Wyoming Liberty Group
Earlier last week, respected cybersecurity journalist and policy advisor David Gewirtz wrote to defend, even celebrate, the National Security Administration’s data-collection efforts. Gewirtz’s basic points are these: (1) Facebook and other companies regularly collect much more data than the NSA; (2) the government is only trapping minute bits of data in very accurate ways; and (3) this is all overblown. Because of this, Gewirtz goes so far as to boast the NSA’s effort is an “absolute triumph of big-data management.”
Last week, as part of a comprehensive set of state laws relating to firearms, New Jersey Governor Chris Christie signed Bill A-3687/S-2485, a bill that disqualifies a person named on the federal Terrorist Watchlist from obtaining firearms identification card or permit to purchase a handgun. Christie included a signing statement that recognizes concerns “based on the reliability and accuracy of background check information provided to law enforcement officers by the Federal Bureau of Investigation.”
Mark your calendar: the legislature’s Select Investigative Committee will meet in room 302 in the Capitol at 1:00 PM this Wednesday, August 7th. The meeting will be open to the public, and will be streamed live from the legislature’s web site. For more information, including the agenda, see the Committee’s web page.
Today, in a 5-4 decision the U.S. Supreme Court ruled against government shakedowns and simultaneously reinforced land rights in Koontz v. St. Johns River Water Management District.
Koontz purchased a tract of land of about 15 acres near Orlando, Florida in 1972. Over time, as Orlando grew, the location became more attractive and thus more valuable. At the same time, Florida enacted several laws to protect wetlands, which made up a large portion of Koontz’s parcel, and the St. Johns River Management District used these laws to require builders on wetlands to “offset the resulting environmental damage by creating, enhancing, or preserving wetlands elsewhere.”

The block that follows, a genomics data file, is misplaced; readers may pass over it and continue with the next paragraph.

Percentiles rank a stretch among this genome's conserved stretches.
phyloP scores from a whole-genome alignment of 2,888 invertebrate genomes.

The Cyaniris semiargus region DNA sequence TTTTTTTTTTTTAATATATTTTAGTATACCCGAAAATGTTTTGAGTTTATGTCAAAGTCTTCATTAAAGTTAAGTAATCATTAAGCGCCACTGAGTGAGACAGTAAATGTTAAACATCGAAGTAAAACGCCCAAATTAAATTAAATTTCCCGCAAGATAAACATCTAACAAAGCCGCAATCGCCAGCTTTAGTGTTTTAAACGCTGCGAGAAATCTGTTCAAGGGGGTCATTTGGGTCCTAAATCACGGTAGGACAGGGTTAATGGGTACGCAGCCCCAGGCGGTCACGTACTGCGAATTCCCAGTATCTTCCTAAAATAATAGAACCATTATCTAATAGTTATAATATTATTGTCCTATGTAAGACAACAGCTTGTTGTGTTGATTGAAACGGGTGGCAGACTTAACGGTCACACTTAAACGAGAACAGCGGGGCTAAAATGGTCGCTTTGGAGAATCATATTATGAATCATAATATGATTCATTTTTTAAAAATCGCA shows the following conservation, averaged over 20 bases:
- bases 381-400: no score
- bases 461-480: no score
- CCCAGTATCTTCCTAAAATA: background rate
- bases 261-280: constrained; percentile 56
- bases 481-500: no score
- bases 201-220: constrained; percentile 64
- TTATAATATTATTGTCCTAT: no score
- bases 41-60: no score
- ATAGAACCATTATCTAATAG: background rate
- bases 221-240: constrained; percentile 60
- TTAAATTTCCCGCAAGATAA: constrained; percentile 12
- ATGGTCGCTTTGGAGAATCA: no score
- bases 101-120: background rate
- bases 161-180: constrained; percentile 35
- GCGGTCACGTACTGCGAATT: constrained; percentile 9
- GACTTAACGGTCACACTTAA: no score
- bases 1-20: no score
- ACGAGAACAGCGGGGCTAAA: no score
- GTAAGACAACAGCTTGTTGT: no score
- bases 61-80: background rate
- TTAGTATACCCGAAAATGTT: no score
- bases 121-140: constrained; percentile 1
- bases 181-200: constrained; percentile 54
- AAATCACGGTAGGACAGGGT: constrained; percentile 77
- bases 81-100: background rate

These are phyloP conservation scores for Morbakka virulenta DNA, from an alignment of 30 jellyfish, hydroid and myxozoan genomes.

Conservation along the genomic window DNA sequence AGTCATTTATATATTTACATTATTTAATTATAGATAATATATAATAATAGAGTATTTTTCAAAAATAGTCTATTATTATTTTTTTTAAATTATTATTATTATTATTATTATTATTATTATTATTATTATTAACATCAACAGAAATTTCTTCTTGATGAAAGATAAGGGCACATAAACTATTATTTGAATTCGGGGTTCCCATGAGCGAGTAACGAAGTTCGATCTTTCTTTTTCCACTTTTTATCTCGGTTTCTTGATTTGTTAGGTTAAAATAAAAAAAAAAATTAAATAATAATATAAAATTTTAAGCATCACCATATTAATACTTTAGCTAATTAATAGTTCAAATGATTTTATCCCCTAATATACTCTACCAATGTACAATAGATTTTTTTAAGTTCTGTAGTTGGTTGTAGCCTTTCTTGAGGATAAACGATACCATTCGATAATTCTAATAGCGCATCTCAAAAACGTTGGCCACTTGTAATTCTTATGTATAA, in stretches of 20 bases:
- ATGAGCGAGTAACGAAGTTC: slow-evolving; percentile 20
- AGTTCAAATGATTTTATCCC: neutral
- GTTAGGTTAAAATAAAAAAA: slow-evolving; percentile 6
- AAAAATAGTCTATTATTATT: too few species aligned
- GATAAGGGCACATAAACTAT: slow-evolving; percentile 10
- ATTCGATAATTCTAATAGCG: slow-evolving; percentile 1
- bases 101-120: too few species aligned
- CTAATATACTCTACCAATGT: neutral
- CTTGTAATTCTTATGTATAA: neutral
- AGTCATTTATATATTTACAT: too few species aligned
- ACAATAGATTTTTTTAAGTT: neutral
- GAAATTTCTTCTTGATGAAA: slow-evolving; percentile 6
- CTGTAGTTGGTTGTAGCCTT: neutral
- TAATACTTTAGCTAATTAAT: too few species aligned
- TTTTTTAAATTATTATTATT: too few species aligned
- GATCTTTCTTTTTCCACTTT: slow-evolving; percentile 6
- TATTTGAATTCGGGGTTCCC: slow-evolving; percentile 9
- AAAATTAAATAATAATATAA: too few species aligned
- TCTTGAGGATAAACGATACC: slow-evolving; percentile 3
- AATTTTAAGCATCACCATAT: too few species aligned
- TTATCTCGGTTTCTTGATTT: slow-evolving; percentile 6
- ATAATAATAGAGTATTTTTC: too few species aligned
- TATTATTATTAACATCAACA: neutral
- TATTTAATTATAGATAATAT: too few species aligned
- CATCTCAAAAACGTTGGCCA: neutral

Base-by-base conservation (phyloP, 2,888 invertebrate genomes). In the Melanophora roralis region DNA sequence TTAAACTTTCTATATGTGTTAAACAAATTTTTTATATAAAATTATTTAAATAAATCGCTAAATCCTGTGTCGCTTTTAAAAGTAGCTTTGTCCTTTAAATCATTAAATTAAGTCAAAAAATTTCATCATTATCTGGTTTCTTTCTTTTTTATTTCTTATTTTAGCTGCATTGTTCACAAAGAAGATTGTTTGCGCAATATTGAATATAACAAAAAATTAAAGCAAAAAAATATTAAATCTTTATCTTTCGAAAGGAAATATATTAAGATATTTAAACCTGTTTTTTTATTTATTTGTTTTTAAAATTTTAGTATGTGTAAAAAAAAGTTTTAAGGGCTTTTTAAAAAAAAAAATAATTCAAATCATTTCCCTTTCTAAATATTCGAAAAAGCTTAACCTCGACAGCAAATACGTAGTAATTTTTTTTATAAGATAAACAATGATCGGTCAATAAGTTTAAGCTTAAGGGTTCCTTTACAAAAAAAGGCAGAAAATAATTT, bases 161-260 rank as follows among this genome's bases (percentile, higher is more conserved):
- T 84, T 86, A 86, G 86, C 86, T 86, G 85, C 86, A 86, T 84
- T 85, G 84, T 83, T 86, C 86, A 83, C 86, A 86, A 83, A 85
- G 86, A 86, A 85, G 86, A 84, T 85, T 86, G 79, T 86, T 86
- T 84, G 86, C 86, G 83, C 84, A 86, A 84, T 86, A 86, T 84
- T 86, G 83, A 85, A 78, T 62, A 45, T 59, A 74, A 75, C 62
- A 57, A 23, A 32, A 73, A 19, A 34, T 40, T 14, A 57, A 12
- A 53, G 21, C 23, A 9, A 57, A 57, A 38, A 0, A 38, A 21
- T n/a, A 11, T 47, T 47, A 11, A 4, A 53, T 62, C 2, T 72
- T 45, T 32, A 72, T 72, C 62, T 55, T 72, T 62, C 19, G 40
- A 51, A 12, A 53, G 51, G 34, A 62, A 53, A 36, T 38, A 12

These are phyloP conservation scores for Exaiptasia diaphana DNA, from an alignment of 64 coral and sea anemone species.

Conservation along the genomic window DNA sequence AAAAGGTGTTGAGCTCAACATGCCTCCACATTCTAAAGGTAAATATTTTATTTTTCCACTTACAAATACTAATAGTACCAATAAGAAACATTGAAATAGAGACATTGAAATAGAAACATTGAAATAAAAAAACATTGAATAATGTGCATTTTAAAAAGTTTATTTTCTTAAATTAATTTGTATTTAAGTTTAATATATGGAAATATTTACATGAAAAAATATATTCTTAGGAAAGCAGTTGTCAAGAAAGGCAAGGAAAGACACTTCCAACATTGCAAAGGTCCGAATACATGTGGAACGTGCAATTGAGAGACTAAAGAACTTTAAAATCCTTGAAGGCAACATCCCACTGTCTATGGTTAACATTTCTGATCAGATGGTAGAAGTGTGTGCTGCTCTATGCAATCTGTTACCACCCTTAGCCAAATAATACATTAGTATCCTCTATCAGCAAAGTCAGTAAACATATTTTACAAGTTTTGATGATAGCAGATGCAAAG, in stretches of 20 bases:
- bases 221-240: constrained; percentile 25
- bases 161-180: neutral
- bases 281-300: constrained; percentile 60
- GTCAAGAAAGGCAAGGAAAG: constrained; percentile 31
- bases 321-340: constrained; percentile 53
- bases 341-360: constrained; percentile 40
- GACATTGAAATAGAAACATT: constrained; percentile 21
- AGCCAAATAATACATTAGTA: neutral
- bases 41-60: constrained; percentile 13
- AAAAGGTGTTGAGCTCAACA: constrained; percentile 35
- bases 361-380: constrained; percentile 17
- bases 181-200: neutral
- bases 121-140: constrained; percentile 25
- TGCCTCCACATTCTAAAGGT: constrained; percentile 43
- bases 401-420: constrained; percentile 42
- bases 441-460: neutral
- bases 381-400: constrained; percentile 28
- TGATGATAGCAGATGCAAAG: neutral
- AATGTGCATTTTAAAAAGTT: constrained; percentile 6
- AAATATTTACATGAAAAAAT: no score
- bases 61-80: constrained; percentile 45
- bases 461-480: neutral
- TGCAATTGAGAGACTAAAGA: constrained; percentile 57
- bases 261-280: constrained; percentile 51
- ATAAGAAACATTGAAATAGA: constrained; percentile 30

Last Monday, the Ninth Circuit Court of Appeals heard oral arguments in Montana Shooting Sports Association v. Holder (MSSA), a lawsuit asserting Montana’s Firearms Freedom Act against the federal government. Basically, the Firearms Freedom Act (Wyoming passed a similar law in 2010) asserts that firearms manufactured within a state (built from major parts assembled within said state) and sold within that state may avoid federal oversight under the National Firearms Act, Gun Control Act and other federal laws regulating firearms manufacture and sales.
Lawyers make mistakes. Sarcastic readers may retort that merely attending law school proves the point, and I agree, but I digress. Recently, in our brief for the Tenth Circuit Court of Appeals in the Free Speech v. Federal Election Commission (FEC) case, I mis-cited a previous case, stating it was a decision of the D.C. Circuit Court of Appeals when it was instead a decision of a district court in D.C. (The case is FEC v. GOPAC.) Despite the fact that the principle of this case that we rely on in our argument has endured in the D.C. Circuit (and elsewhere), district court decisions don’t have the same persuasive oomph of court of appeals decisions, so opposing counsel at the FEC got in a worthwhile zing by pointing out my error in their brief.
Yesterday, President Obama announced a re-invigorated push for gun control, and signed an executive order for 23 actions while pushing for Congress to pass sweeping measures that will, as gun control always goes, punish law-abiding citizens for the acts of criminals. In typical fashion, the President included a half-hearted disclaimer:
Let me be absolutely clear. Like most Americans, I believe the Second Amendment guarantees an individual right to bear arms. I respect our strong tradition of gun ownership and the rights of hunters and sportsmen. There are millions of responsible, law-abiding gun owners in America who cherish their right to bear arms for hunting, or sport, or protection, or collection.